From the table, we can see that the net volume of premium has grown about four fold while total revenues and stockholder equity increased by about 5 fold in 5 years. The statutory and GAAP (Generally Accepted Accounting Principles) ratios indicate that the company pays away about 16% of its premium income for losses and spends around 40-50% (depending on how the accounts are done) on meeting the running costs of the company. These including the underwriting of risks, credit surveillance, and the other corporate expenses. This is a very high overhead is largely a function of the small size of the company. A risk to capital ratio of about 25 to 1 generally is considered acceptable. This company has produced very good results without over leveraging their capital. In fact, for the five years it has remained under 15 to 1, considerably below the permitted 25 to 1. If one subtracts the insurance in force in “ Delegated underwriting” is the delivery of the underwriting pen by a guarantee company to a lender. The guarantee company and the lender agree upon the characteristics and credit scoring of loans that the bank can guarantee on behalf of the guarantee company. The lender can then provide both the loan and the guarantee. The Guarantee Company has a contractual right to review the guarantees issued on its account by the lender. The opposite of this transaction is “contract underwriting” where the guarantee company in effect prepares the loan for the bank. A client will have both the loan and the guarantee applications approved by the Guarantee Company. The bank then funds a client it often has never met and subsequently sells the “conforming” loan into the secondary market.

1995 from the insurance in force in 1996 to determine the additional amount of risk written and then divides this into the direct premium written in 1996, the approximate premium cost of 1.77% is derived. Thus, with this charge, the company meets its losses, expenses, and reserve requirements.





–  –  –

General Electric Mortgage Insurance Company General Electric Mortgage Insurance Corporation (GEMICO), a part of the General Electric Financial Services group, is the giant of the industry. It has a market share of 19.8% of the total new business written. The data presentation above is not available for GEMICO but several important comparisons can be drawn.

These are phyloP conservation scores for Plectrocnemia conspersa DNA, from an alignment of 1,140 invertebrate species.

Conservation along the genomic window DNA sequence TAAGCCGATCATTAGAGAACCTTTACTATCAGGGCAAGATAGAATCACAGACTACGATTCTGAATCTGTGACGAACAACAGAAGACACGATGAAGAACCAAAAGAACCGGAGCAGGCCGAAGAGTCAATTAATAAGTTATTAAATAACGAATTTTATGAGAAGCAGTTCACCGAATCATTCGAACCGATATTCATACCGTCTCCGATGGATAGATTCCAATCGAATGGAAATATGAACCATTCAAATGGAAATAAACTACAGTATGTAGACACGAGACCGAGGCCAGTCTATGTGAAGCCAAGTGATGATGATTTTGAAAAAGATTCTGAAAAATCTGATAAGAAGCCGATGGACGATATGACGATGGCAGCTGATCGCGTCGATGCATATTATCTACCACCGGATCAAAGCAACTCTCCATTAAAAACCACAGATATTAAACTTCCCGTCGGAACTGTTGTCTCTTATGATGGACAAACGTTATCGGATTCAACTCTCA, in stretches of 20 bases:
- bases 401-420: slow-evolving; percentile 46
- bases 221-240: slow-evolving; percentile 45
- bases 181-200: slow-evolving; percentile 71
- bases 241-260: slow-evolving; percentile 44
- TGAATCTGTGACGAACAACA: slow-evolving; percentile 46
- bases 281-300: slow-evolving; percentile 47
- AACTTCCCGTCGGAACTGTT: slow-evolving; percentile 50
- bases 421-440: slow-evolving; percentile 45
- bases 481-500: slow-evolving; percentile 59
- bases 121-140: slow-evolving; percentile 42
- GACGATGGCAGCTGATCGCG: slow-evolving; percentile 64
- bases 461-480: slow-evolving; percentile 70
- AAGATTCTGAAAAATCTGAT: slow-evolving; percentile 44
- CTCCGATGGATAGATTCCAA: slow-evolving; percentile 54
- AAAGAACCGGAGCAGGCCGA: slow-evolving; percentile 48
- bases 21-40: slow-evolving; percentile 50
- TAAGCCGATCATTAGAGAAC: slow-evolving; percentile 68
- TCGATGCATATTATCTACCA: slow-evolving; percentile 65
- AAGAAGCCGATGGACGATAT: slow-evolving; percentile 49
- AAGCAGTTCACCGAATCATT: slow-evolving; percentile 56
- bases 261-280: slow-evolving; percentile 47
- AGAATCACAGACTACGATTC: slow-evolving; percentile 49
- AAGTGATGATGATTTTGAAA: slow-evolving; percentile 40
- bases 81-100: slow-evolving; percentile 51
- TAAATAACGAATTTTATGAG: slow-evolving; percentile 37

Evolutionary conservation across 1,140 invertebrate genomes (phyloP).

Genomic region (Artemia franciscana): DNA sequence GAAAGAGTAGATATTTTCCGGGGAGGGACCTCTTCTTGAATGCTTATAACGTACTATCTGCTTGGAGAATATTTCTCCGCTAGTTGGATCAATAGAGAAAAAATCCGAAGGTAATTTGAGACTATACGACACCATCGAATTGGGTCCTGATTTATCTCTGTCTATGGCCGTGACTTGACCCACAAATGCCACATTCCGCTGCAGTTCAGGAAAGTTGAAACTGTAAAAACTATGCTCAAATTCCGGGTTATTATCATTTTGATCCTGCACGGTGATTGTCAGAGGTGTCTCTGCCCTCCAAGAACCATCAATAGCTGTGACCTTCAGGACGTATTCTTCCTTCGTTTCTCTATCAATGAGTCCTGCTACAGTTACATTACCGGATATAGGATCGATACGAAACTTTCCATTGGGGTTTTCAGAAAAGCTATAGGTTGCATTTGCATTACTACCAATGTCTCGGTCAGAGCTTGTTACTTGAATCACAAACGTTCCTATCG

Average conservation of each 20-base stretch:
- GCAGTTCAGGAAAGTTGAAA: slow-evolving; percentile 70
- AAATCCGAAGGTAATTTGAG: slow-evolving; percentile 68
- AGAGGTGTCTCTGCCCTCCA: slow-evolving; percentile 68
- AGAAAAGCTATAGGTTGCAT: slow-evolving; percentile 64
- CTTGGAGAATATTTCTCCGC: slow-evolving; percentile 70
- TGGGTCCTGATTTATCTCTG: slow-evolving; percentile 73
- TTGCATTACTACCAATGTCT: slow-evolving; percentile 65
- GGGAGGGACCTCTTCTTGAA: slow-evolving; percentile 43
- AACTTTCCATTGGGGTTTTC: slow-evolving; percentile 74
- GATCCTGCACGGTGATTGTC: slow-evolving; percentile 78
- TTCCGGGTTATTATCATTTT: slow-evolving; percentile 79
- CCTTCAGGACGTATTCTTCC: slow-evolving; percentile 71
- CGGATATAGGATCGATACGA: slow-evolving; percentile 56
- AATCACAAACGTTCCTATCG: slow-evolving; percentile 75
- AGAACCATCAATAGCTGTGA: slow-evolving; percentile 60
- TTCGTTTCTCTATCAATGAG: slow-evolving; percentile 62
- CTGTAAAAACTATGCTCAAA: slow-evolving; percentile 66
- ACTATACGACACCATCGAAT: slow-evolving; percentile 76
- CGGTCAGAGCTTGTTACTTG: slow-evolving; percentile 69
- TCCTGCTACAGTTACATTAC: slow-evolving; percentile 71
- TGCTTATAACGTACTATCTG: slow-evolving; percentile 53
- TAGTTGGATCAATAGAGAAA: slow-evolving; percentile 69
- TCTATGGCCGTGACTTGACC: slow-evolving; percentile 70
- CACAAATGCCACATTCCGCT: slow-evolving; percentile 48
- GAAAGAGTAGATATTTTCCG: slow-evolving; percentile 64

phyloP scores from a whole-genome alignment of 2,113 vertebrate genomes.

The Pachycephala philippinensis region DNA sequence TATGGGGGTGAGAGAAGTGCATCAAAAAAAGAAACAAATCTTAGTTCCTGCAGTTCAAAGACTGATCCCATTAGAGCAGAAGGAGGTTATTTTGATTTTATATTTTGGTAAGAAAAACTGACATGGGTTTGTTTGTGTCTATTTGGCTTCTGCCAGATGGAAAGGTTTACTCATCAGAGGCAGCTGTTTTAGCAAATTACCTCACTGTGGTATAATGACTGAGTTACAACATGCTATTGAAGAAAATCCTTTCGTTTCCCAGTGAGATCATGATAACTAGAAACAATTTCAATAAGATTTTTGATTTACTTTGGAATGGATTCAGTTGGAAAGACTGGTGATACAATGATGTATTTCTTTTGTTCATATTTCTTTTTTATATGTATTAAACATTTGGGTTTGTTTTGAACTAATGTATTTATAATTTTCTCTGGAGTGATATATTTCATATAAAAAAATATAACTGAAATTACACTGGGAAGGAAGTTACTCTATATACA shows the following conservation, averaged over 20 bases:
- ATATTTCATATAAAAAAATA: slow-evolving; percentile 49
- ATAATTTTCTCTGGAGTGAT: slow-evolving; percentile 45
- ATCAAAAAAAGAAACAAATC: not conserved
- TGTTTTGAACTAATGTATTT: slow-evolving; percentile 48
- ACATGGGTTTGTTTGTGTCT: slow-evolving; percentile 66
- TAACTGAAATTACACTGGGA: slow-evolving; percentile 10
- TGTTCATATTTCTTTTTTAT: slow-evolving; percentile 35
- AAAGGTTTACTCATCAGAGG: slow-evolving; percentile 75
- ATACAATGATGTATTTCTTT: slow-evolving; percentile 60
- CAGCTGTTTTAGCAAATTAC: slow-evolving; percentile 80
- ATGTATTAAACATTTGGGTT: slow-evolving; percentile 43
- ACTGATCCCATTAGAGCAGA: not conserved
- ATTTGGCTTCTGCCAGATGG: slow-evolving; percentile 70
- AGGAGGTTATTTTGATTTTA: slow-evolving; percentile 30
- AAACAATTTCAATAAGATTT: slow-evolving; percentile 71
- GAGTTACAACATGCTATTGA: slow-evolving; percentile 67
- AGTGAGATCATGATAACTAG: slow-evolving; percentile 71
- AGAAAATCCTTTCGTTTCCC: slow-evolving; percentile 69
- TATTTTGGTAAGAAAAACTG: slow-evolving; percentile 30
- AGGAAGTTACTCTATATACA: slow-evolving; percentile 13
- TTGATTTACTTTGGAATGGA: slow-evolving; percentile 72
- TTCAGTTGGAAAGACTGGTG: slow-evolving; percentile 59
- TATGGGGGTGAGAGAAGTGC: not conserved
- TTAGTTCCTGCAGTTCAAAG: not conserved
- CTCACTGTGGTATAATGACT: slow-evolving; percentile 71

While Triad’s net premium has increased over the last five years from $6.8million to almost $24 million, GEMICO has seen its net premium increase from about $430 million to $466 million. Triad has stockholder equity of just under $100 million while GEMICO has capital of over $1.3 billion and assets of well over $2 billion. The much smaller Triad expended about 40-50% of annual premium income on overhead while GEMICO’s expense ratio was in the range of 22-23% of premium income. Triad paid away only 16% of income in losses while GEMICO’s losses have ranged from 60 to 87% of premium income over the last five years. While Triad has managed a combined ratio under 60%, GEMICO has been over 80% in four of five years between 1992 and 1996 and in one year producing a significant loss of 108%. Triad has managed to keep the risk to capital ratio under 16 while GEMICO has been over 20 for four of the last five years.

The two companies are strikingly different both in size and in results. GEMICO is an older company with a more mature book of business. More loans have gone sour than is the case with the relatively young portfolio of Triad. More importantly, GEMICO confronts competitive discounting, risk based pricing (by Triad, among others) which removes some of the subsidy by stronger borrowers of weaker borrowers, and a growing use of “off shore captives27 for a lenders’ best mortgage insurance business. While Triad delegates little underwriting to lenders GEMICO produces 43% of its new business by way of delegated underwriting. To offset this delivery of the corporate pen to a lender, the parent company, General Electric, has developed a sophisticated programme for mortgage credit scoring which, through its electronic interface, reduces paper documentation significantly. GEMICO “Combined ratio” is the method used by insurers to measure their underwriting profit and loss. It is the losses and the operating expenses divided by the premium income. A number of less than 1.0 means that the insurer is underwriting profitably while a combined ratio excess of 1.0 means the company pays away more than it take receives in premiums. This ratio does not include investment income which is usually the principle source of profit for most U.S. insurers, as the market is so competitive that underwriting profits are elusive at best.